Five female Mexican architects, you should know about
In 1939, the first woman architect graduated in Mexico and path the way for the rest of women who contribute to society from architecture
- ITZEL NICTÉ UC DOMÍNGUEZ
- 16:28 hrs
On October 1, we commemorate Architect's Day in Mexico. A day to reflect on the place and contributions of architecture to social reality and remember the responsibility they have to improve life quality. In many professions, it seems women were inserted at the wrong time and have had to fight against misogyny in educational and workspaces.
Maria Luisa Dehesa Gómez Farías
She was born in Xalapa Veracruz on June 30, 1912. She was the first Mexican woman to receive a degree in Architecture from the Academia de San Carlos, from the National Autonomous University of Mexico.
She faced the discrimination that women received at the university from professors and colleagues, who believed that a woman should not be an architect. There were only five women in her generation, and she was the first to graduate with the thesis "Type Artillery Barracks" in 1939.
Maria Luisa worked in the Public Works Directorate of the Federal District Department, was part of the Union international Women Architects (UIFA), and was the University Federation of Mexicans' founder.
Mariana Ordóñez and Jesica Amescua
These architects know that work done between women can conquer the world and help other women.
The COMMUNAL project was founded in 2015 by Mariana Ordoñez Grajales, a graduate of the Autonomous University of Yucatán. In 2017 she partnered with Jesica Amescua Carrera, a graduate of the Universidad Iberoamericana.
The COMMUNAL encourages and facilitates women's participation in enterprises they develop with communities. They have opted for Participatory Architecture and the Social Production of Habitat. They consider that architects should take the role of facilitators and mediators who accompany communities in defense of their habitat.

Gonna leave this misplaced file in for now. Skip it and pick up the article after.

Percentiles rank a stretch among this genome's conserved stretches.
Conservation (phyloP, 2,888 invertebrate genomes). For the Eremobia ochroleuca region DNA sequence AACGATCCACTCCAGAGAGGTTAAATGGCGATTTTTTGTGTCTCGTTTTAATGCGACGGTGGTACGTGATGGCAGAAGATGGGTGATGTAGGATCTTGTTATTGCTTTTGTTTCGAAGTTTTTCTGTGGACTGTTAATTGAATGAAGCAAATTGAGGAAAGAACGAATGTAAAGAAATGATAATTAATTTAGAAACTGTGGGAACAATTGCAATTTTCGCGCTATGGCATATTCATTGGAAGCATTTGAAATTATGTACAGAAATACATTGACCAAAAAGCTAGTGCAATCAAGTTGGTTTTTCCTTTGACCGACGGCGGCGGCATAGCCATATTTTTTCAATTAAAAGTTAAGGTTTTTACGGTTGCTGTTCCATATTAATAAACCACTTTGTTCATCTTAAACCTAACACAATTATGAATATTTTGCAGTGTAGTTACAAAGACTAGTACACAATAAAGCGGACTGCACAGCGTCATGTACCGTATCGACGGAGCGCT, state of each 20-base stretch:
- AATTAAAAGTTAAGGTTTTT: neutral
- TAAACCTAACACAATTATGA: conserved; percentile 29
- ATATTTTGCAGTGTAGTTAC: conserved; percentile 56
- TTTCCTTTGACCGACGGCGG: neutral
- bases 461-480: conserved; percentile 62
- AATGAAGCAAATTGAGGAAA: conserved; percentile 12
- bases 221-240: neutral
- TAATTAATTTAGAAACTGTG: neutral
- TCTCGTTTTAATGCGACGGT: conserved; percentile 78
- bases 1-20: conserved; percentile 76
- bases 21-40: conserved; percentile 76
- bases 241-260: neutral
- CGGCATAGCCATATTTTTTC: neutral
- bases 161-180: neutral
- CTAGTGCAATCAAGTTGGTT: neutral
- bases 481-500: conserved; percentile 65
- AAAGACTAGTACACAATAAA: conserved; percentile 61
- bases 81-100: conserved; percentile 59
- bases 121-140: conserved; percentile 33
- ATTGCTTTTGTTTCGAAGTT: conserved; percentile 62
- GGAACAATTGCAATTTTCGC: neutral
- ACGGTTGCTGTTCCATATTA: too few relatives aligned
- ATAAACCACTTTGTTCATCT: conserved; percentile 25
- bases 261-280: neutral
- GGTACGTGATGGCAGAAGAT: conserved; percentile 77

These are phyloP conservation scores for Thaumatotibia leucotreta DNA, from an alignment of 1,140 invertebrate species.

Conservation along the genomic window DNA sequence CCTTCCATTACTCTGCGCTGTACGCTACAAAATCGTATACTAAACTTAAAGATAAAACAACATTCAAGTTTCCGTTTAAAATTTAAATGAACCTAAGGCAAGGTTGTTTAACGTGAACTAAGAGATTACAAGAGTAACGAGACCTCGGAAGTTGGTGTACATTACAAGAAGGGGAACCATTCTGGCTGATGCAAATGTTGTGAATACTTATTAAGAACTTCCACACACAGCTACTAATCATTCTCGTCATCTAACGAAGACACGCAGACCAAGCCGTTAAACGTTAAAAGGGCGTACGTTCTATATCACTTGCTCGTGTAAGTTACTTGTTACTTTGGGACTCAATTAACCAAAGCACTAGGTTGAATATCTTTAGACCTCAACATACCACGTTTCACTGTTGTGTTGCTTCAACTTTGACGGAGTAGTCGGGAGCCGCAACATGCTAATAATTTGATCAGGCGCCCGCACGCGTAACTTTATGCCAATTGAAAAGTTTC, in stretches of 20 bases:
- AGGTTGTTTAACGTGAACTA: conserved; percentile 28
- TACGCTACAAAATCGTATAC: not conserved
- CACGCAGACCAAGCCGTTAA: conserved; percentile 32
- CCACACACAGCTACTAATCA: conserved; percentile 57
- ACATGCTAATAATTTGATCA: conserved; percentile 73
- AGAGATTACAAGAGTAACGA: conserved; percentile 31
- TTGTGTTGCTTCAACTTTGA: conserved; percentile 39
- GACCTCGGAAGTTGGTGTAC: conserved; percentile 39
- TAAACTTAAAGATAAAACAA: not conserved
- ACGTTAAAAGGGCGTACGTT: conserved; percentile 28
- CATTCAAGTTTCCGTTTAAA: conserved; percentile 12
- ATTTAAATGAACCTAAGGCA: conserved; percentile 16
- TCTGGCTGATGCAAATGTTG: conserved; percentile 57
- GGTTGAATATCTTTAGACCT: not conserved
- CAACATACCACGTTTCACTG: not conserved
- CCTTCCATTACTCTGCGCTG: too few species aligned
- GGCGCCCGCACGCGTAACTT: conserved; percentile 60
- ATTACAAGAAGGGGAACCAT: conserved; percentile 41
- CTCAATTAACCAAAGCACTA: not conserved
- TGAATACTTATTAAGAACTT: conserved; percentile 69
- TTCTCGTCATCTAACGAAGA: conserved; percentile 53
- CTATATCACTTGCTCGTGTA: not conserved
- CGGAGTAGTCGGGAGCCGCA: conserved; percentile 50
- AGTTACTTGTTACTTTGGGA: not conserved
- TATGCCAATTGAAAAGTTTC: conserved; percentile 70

Its mission is to contribute to the improvement of living conditions and living in rural communities in Mexico. On their website, you can check their projects and make donations.
She was born in Mexico City and obtained her degree as an architect and urban planner from the Universidad Iberoamericana. She did a master's degree at the Graduate School of Design at Harvard and has served as a professor at the Universidad Iberoamericana and the Tecnológico de Monterrey.
In 2004 she was the recipient of the Young Creators Scholarship from the National Fund for Culture and the Arts in Mexico. Among her most notable awards are the Young Architects Forum, organized by the Architectural Association of New York, and the Emerging Architecture award in 2016.
One of her most recognized works is the restoration of La Tallera de Cuernavaca.
In 2017, she won the International Women in Architecture Award for her design of the complex that houses the courtrooms in Pátzcuaro, Michoacán, where she took up the Purepecha construction model called "Las Trojes."
A graduate of the National Autonomous University of Mexico (UNAM), she also received the Silver Medal at the XIII Biennial of Mexican Architecture in 2014 and the Silver Medal at the Mexico City Biennial.
Marcela González Veloz
She is one of the most recognized architects today. She co-founded the architecture studio Oficio Taller, where she mixes her interest in socio-environmental architecture and her passion for colors and Mexican culture.
Traducción: Valentina K. Yanes